Students are expected to make this classroom a learning environment at all times. SLANT (Sit upLean forwardAsk and answers questionsNod your head, and Track the speaker) is an acronym that students are expected to practice in class at all times. It for Participation is weighted 10% of a student grade and is based on ClassDojo points. Both Parents and Students can access ClassDojo by accepting the email invitation from me. If I do not have your email address, please send it to me and you will then receive an invitation. 

All students can earn or lose Dojo Points each day of class. Points are earned when a student follows posted and verbal instructions, volunteers to read, answers questions, shares information about a topic, makes outstanding effort on an assignment, and exhibits other positive work habits. A student will lose one Dojo Point whenever classroom expectations are not followed and valuable learning time is wasted. Use of the bathroom or a water break will also lose Dojo Points. Students may not leave class to use the bathroom or get water during the first and last ten minutes of a period. Students should remain in their seats throughout the period and need to wait until dismissal to throw away trash or use the sink. I strongly encourage students to keep a water bottle with them at all times.

Students are expected to line up outside of class and wait for the teacher to greet them at the door. They will enter class quietly, get out posted materials, leave their bags in the back of room, and immediately sit in their assigned seat. Any student who misbehaves will receive a negative Dojo Point and a verbal warning, but if multiple problems occur, the child is sent to a buddy room.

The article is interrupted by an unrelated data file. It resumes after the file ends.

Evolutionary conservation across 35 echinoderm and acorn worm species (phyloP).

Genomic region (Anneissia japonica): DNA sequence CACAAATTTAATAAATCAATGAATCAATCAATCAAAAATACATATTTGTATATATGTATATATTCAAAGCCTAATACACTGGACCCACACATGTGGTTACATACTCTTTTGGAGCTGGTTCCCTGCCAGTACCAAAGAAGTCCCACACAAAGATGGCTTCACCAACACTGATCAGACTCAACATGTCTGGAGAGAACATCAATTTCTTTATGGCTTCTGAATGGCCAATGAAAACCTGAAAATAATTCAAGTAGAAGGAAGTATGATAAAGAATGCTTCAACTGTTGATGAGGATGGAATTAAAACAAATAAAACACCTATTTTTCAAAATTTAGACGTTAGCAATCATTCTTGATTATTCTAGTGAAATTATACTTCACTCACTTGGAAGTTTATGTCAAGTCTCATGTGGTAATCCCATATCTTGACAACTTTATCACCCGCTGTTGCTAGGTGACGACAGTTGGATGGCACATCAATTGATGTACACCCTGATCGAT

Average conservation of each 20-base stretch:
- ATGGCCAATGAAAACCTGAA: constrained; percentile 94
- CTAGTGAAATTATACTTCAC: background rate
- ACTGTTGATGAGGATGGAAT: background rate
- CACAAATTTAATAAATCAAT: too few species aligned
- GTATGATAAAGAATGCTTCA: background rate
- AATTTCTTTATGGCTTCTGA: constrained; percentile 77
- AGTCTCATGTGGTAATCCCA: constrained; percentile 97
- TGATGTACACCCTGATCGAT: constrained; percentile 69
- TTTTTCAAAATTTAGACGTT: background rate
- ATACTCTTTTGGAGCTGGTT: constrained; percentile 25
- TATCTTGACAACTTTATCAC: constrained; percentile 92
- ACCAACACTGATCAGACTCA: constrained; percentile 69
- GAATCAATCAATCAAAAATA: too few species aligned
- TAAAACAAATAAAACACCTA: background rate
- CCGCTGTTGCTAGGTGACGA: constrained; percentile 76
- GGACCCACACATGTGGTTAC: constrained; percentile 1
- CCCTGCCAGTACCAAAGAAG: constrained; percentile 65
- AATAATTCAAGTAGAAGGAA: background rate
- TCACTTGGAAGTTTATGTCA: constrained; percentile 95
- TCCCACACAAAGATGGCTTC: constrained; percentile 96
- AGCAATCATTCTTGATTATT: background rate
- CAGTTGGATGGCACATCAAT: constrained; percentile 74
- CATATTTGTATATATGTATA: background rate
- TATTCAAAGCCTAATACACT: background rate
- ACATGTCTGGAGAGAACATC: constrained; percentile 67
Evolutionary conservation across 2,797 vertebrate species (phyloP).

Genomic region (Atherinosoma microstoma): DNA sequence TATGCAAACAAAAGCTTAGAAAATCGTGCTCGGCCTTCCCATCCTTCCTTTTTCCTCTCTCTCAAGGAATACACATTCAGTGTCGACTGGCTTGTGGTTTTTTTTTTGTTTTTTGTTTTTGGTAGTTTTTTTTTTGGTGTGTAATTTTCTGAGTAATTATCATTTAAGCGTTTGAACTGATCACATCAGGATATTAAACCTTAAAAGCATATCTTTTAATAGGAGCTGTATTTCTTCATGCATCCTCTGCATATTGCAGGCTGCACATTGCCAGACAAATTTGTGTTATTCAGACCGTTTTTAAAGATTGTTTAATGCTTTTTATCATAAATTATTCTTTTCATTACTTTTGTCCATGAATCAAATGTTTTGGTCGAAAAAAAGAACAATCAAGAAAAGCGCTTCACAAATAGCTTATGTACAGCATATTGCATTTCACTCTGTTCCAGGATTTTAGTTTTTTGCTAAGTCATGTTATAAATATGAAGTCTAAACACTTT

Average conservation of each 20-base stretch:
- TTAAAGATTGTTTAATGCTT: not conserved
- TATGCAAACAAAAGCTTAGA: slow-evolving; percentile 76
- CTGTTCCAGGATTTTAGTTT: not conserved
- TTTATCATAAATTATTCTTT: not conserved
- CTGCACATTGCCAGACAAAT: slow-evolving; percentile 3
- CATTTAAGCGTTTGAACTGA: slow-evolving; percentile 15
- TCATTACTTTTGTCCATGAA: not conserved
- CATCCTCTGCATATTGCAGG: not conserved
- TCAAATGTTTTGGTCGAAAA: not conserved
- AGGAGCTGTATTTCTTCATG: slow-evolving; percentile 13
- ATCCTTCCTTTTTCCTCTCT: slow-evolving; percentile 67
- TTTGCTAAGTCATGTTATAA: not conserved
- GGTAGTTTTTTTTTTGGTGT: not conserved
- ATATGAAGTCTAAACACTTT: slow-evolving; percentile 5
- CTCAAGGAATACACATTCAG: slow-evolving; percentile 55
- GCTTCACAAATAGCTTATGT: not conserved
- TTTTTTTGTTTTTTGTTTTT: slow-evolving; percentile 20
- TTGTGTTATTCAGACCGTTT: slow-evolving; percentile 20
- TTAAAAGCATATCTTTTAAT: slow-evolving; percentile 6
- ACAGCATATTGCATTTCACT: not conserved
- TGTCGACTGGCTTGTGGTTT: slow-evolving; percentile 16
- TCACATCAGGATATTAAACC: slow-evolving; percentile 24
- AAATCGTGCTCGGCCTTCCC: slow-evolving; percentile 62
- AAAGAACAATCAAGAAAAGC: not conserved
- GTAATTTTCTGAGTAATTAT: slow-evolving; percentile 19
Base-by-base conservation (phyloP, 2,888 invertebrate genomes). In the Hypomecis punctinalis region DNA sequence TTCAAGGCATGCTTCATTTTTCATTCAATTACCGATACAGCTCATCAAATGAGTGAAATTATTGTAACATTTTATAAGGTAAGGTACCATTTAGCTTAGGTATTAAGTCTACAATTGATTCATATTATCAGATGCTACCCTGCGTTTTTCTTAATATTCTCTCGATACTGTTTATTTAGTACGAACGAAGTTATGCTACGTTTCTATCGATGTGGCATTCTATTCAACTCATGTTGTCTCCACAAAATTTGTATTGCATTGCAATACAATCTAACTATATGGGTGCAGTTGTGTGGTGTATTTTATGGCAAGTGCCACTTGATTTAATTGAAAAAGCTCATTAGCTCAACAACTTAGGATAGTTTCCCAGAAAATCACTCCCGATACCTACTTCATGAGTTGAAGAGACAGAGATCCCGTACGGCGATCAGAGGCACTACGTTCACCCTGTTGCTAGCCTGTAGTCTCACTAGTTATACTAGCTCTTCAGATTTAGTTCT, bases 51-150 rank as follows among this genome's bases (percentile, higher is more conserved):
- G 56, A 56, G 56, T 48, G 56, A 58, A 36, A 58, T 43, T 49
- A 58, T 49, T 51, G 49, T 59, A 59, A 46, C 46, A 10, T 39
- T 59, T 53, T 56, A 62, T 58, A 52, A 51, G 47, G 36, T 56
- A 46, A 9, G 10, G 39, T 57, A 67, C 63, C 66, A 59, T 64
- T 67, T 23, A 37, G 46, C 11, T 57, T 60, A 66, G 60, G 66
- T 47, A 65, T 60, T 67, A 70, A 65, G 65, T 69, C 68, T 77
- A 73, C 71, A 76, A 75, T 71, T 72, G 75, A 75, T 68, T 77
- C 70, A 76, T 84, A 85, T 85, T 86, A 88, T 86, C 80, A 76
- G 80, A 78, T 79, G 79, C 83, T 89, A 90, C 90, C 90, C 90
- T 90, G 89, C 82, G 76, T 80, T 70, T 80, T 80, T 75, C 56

Students who do not follow all Participation Rules will lose Dojo Points, which can result in a low participation grade if done on a frequent basis. A student who continues to lose daily participation points will receive additional consequences that include behavior reflections, seat changes, referrals to an administrator, and parent conferences. Defiance and other severe problems are grounds for the immediate removal of a student from class.

Please print, sign, and date the lines below after reading this entire document. Students will keep this syllabus in the history section of their folders throughout the school year.

Student______________________________ Signature________________________________________ Date____________________ Per________

Parent_______________________________ Signature________________________________________ Date________________________________

Garritson History Syllabus

Subpages (1): Syllabus Text File